Here's this week's weird news. Read it and weep (or cheer, you long-armed luckies!).
Have a hard time reaching the top of your kitchen cabinets? Women with the shortest arm spans were 1 1/2 times more likely to develop Alzheimer’s disease than those with longer reaches, found a recent study. (Find yours by spreading your arms parallel to the floor and having someone measure fingertips to fingertips; the shortest spans were less than 60 inches.) Nutritional or other deficits during the critical growing years, possibly responsible for shorter arms, may also predispose a person to cognitive decline later in life, say Tufts University researchers.
Prevent it: Put your appendages to good use with a hobby such as painting or pottery. A five-year study from the Alzheimer’s Disease Center at Rush University Medical Center found that adults who spent the most time engaged in engaging leisure activities were more than two and a half times less likely to develop Alzheimer’s disease than those who spent less time challenging their brains.Oh, good Lord, I'm in trouble! I'm not even 50 inches across! Fortunately I've got a lot of other good things going for me. I don't drink, I don't smoke and I eat well. I love puzzles. I exercise, and I'm in a musical recorder trio (they say it's possible people who play an instrument in a group setting, i.e. a trio or symphony don't get Alzheimer's). We play Medieval to Modern music and are given to making highbrow jokes during our practice sessions.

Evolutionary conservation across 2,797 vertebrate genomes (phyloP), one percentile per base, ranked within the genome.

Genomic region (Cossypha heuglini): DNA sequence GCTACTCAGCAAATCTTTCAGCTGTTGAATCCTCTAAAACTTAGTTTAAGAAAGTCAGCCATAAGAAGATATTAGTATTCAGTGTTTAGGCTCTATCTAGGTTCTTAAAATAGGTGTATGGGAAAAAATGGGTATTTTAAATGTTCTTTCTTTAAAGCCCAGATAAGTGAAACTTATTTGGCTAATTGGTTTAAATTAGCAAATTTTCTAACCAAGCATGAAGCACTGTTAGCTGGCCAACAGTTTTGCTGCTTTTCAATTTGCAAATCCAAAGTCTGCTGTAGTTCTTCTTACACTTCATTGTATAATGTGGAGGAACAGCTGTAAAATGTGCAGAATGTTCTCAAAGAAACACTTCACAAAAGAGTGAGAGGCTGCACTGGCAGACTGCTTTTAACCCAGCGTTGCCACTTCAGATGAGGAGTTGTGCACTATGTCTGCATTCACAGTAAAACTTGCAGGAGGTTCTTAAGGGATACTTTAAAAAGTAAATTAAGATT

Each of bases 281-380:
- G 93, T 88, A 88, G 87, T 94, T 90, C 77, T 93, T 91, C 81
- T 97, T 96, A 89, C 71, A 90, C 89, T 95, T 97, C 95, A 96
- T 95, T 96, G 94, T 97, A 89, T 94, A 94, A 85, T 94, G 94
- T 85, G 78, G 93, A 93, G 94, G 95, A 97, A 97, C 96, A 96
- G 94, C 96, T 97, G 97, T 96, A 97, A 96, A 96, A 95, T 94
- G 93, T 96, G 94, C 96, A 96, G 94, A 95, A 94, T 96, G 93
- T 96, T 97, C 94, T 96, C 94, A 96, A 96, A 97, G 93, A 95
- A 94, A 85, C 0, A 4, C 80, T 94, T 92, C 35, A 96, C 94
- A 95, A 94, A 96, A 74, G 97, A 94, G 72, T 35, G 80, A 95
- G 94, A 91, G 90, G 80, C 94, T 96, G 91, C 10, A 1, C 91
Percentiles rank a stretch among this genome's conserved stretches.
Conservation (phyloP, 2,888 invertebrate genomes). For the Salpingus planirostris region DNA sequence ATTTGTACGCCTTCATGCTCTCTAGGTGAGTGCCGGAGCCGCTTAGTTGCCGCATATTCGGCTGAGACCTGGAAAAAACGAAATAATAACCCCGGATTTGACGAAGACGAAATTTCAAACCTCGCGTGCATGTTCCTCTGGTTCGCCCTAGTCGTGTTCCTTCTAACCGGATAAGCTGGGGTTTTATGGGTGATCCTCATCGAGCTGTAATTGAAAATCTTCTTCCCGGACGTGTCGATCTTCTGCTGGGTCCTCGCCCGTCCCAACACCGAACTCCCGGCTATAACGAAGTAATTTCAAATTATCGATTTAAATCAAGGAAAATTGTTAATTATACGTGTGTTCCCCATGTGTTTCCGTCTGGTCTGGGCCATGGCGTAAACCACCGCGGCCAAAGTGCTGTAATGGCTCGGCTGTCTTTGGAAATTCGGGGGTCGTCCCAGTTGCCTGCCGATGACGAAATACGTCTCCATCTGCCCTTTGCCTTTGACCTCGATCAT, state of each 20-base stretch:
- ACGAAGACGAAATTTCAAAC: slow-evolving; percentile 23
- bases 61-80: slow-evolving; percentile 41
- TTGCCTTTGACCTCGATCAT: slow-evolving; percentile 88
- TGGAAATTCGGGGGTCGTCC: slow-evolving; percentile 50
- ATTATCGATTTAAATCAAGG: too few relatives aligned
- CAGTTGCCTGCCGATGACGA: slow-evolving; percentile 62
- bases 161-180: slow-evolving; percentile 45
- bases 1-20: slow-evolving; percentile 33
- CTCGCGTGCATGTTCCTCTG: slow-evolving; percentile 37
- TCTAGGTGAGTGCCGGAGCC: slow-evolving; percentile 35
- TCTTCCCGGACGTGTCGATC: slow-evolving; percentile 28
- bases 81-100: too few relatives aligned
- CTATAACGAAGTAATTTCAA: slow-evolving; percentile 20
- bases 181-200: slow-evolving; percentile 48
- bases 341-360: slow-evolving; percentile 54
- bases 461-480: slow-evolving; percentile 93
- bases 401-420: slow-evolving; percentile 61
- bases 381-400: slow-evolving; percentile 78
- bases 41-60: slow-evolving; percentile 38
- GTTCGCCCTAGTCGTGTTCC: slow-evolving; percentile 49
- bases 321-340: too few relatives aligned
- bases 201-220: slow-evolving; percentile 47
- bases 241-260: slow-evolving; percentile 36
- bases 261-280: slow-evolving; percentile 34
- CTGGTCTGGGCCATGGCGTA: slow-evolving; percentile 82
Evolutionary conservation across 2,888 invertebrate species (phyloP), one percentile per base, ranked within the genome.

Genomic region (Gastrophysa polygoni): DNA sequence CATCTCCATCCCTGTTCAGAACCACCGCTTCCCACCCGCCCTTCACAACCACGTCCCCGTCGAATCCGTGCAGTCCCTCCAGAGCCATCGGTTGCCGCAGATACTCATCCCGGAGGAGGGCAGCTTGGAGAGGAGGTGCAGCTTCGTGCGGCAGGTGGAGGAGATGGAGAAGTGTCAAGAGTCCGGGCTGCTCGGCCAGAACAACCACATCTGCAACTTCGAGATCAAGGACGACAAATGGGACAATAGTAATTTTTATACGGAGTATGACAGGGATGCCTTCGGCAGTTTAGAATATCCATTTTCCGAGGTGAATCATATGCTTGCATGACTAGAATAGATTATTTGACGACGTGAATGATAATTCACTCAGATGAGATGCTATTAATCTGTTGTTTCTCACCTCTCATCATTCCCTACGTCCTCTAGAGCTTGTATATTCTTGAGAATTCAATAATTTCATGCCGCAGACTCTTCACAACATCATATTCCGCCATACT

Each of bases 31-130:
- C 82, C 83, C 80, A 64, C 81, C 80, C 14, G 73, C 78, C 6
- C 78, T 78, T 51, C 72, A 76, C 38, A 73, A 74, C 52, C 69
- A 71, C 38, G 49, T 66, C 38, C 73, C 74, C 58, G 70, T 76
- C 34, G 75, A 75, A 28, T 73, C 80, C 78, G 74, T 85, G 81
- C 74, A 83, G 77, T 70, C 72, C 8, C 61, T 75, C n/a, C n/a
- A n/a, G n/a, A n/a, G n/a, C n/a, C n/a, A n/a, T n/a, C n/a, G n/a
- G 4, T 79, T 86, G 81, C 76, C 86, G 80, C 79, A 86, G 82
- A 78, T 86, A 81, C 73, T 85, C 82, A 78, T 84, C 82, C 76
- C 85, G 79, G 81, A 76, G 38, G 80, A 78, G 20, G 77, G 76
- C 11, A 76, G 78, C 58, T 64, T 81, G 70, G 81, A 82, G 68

OK, read between the lines, people. I'm a nerd. A nerd who practices Energy Medicine and also goes to weekday mass, which makes me a pretty interesting and complex nerd, if you ask me.
Still, the spectre of declining cognitive skills is one that haunts, especially as I watch my mother--a one-time brilliant doctor and watercolor artist--exhibiting signs of confusion, word-finding troubles and short-term memory loss in her late eighties.
Energetically there is plenty you can do to support brain functioning as well. Stress can play havoc with our memory, for instance, because when we are "fightin' it or flightin' it" our brains are robbed of most of the blood and oxygen that helps us to think clearly, problem solve, take in information and remember things. Here's an EZ exercise from Eden Energy Medicine that will help improve your memory while reducing the symptoms of stress.
How to Keep Your Memory Sharp
For your memory to stay intact over the years, it is necessary for energies to flow freely through the suture lines in your skull. While these junctures tend to become less flexible with age, a simple procedure that will take about a minute each day can keep oxygen and cerebral-spinal fluids, as well as subtle energies moving through them:
1. Place your left hand over your heart and your right hand on the right side of your head, palm next to your right ear, fingers extended upward over your head.
2. Breathe deeply four times while holding this position - in through the nose, out through the mouth. Raise your body with the in-breath, relax it with the outbreath.
3. Move your right hand to the back of your head, and repeat the breathing.
4. Now place your right hand over the right side of your chest, your left hand by your left ear, and repeat the breathing.
5. Finally, place the palm of your left hand on your forehead with your fingers going up onto the top of your head and again use the same breathing.
Do this daily, perhaps when you first sit down at your desk, computer or TV, or while you are warming up the car, and you will not only be helping to retain your memory, you will be maximizing its effectiveness.
Well, that's all for today! This is an extract from Energy Medicine by Donna Eden, btw. You can buy the book and learn it for yourself, or check out their website for upcoming classes. If you want to meet me, come on the Caribbean cruise in March. I'll be a teaching assistant to Donna's five day training.